A tool like Applitools used with BDD – really? Well, that was my first reaction when I started working on this task. In my current workplace, we are working on a Java + Cucumber(BDD) Framework. I will not get into the advantages and disadvantages of BDD. There are already quite a few articles on the web which explain this in great detail. This article by sauce labs gives a nice and quick overview. If you do decide to go for the BDD approach, then you must be prepared for a change of mindset. Not only do you need to implement automated tests, but you also need to cater for the BDD syntax. This is the mindset I immediately had to adapt to when taking on such a task.
The following steps were my thought process, of how I thought was best to integrate Applitools to our BDD Framework.
1. Getting to know what Applitools has to offer
One of the reasons, why we chose Applitools over other visualization testing software is due to how well documented the product is. The official website has many videos, blog posts and tutorials to help you get started.
I started by watching the following video:
The video gives a good insight into what the Test Manager is capable of achieving.
I was already in love with the tool, so my next step was trying to figure out how this can be integrated into our framework. The following article goes into more technical detail than the video, showing how easy it is to integrate Applitools into any framework.
First of all, you need an Applitools API key. Applitools are kind enough to offer this for free for up to 100 validations a month. After creating your account, you can find your API key here:
Copy your key somewhere, as we’ll need it later on.
3. BDD Steps
So we know how to use Applitools Eyes, and we have our account setup, what’s next?
We have to come up with some BDD steps, which will be easy for the end-user to understand and relate with.
Before writing any code, what I like to do is write my tests in BDD format. I do this to prepare myself for how such an integration should work. This saves me a lot of time as I would have thought of all the possible steps before the actual implementation.
A. Initialising AppliTools Driver
The following step is to initialize the connections with the application driver and the Eyes Server
B. Taking screenshots
So the most critical part of Applitools is the actual uploading of the screenshot, right?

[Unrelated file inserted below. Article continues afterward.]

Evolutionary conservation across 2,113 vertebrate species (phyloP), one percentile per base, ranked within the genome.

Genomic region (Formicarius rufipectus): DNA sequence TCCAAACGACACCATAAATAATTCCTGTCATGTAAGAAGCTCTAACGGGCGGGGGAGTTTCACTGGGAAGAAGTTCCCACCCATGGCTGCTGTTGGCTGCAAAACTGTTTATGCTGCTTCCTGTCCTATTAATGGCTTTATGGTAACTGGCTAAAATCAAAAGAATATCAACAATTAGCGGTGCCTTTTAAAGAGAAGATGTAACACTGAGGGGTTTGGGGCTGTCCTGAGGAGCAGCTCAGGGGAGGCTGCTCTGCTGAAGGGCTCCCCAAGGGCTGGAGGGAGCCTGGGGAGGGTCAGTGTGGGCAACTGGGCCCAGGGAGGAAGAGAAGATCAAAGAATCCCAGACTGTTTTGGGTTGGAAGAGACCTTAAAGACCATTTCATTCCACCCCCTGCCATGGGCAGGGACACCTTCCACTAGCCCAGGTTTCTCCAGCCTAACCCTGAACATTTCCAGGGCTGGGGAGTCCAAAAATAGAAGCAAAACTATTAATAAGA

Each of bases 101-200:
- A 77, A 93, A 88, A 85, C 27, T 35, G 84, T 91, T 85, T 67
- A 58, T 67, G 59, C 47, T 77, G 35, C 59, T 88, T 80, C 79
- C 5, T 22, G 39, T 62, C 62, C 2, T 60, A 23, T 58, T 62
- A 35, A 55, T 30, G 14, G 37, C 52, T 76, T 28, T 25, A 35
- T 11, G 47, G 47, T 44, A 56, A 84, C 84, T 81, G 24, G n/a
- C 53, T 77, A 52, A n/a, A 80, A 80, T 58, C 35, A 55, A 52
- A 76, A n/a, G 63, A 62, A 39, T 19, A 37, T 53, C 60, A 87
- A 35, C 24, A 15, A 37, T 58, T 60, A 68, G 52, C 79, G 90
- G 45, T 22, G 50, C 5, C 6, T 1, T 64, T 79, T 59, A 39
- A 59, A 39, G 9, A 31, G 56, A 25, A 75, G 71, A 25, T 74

So what we have learnt from the video is that Applitools works by uploading screenshots to their service. Each time we upload a screenshot, Applitools will let us know if there are any changes from the last screenshot uploaded. Applitools Eyes will then start learning what is and what is not acceptable, making the tests less flaky and more useful.
This step would entail a screenshot being taken on the current page and uploaded to Applitools. We can make this better though, as explained in the video we can come up with unique names for screenshots for AppliTools to better recognise and compare images. Keeping this in mind I came up with the following step:
C. Closing the AppliTools Driver
The code is pretty self-explanatory. We must let Applitools Eyes know that the test has concluded in order for the service to process the results.
You will also need these two methods:
4. Feature File
The above three steps can be used as shown in the following feature file:
5. Checking out the results
The next step after running our tests is to check out what has been uploaded to Applitools Eyes. On the main page of the dashboard, you should see two newly uploaded screenshots. These are labelled with the “new” mark, as they are the first batch to be uploaded. This is where you have the opportunity to set sections to the screenshots, for future comparisons.
After rerunning the tests, the newly uploaded screenshots are now compared.
You can also set sections, to make your tests more robust:
You can also manually determine the test result from Applitools Eyes:
You will get either “Pass” or “Fail” labels from this point.
There is no denying that Applitools is a fantastic tool, and makes visualization testing more bearable. There is still the constraint of these sort of tests being flaky, and there is not much any vendor tool out there can do. I would still recommend only to implement visualization testing if there is a real business need for it, and that there are enough resources to maintain such tests. Integrating Applitools into a BDD framework was a right way for non-tech team members to use such a tool more efficiently. Making the tests more useful and reusable.
What are your thoughts about mixing the two? Do you like the idea? Leave a comment below and let us know!
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Founder of TestAutonation Andrea is passionate about everything software testing, Good Food & Football